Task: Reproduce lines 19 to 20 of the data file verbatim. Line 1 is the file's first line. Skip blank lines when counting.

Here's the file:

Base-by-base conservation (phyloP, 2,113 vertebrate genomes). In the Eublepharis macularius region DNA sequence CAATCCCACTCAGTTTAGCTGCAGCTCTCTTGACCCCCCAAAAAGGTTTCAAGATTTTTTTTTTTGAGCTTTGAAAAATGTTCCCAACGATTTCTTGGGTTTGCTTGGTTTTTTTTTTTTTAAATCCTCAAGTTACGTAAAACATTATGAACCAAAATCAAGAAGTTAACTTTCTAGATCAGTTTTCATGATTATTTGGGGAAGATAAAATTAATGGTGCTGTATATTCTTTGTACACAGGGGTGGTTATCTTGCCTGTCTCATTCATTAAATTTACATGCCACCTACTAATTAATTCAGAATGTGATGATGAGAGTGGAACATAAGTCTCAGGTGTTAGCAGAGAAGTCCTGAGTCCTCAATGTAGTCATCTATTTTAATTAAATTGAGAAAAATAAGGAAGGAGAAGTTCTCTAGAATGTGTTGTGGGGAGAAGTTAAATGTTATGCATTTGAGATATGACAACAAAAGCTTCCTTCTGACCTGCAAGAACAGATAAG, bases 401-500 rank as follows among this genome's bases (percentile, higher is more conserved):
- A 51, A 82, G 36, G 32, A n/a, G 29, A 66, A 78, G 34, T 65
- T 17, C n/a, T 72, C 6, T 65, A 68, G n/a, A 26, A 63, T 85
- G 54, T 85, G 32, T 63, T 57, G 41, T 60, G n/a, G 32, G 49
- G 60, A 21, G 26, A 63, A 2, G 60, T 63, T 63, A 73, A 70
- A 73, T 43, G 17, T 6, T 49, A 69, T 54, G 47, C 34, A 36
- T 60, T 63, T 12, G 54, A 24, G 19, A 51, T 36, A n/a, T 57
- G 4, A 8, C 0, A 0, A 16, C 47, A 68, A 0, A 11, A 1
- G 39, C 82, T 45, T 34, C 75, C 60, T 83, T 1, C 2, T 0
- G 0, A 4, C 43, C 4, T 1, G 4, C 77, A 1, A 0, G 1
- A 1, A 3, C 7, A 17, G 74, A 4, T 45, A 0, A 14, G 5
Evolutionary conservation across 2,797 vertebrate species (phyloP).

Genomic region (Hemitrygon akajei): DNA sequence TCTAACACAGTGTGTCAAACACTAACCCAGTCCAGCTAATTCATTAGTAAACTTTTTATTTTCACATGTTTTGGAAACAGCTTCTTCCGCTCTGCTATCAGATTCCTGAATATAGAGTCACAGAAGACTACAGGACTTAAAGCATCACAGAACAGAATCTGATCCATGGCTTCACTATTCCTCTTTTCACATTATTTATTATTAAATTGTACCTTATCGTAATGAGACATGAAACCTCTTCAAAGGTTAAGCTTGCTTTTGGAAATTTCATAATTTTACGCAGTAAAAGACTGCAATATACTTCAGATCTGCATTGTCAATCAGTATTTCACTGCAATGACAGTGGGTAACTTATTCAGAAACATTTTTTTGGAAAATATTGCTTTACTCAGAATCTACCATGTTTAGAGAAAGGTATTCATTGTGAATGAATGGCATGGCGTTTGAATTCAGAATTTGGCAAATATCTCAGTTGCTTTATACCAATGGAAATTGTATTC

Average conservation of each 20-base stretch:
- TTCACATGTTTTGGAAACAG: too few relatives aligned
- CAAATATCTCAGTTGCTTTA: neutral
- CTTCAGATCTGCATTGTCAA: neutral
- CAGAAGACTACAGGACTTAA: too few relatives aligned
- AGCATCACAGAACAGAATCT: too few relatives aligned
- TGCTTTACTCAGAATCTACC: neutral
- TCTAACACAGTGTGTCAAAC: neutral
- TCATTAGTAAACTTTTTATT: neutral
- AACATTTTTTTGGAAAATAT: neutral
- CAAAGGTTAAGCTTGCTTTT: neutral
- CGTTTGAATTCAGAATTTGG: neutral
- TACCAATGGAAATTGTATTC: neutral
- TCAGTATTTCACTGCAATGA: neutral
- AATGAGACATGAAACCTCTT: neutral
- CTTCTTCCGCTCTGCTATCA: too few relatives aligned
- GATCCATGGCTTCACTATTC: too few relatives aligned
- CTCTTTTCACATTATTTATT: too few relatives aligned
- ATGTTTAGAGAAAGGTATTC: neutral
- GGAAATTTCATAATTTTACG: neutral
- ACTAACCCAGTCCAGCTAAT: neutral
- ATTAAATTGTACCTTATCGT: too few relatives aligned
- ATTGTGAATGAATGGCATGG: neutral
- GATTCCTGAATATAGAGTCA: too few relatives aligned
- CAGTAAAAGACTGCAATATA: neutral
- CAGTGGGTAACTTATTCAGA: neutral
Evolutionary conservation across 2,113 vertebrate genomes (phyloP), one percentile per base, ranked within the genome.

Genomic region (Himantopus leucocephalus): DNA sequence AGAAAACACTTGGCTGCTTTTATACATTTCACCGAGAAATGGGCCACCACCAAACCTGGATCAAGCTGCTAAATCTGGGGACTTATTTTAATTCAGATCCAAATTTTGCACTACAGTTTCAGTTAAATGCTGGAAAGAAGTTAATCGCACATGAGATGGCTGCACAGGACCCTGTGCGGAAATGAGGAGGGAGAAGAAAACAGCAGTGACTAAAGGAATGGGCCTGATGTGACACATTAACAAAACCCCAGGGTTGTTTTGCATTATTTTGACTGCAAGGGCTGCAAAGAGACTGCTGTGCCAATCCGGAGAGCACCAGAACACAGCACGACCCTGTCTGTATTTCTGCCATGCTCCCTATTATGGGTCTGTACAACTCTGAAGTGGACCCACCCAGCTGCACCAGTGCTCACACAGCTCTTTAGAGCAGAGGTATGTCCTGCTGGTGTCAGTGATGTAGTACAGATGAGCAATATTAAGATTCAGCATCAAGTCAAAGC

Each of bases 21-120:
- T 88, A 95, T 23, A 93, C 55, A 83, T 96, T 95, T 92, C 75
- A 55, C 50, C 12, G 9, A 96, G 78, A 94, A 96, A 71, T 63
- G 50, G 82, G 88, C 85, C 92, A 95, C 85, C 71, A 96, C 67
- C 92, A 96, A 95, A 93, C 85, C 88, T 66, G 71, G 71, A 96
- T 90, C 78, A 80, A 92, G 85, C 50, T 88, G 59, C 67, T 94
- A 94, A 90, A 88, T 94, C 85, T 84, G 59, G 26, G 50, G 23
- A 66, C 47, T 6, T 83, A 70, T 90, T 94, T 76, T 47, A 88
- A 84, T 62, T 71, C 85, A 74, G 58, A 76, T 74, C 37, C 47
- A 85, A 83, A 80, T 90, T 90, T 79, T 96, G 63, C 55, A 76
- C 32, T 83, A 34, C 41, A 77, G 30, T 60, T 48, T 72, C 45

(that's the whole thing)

- AGCATCACAGAACAGAATCT: too few relatives aligned
- TGCTTTACTCAGAATCTACC: neutral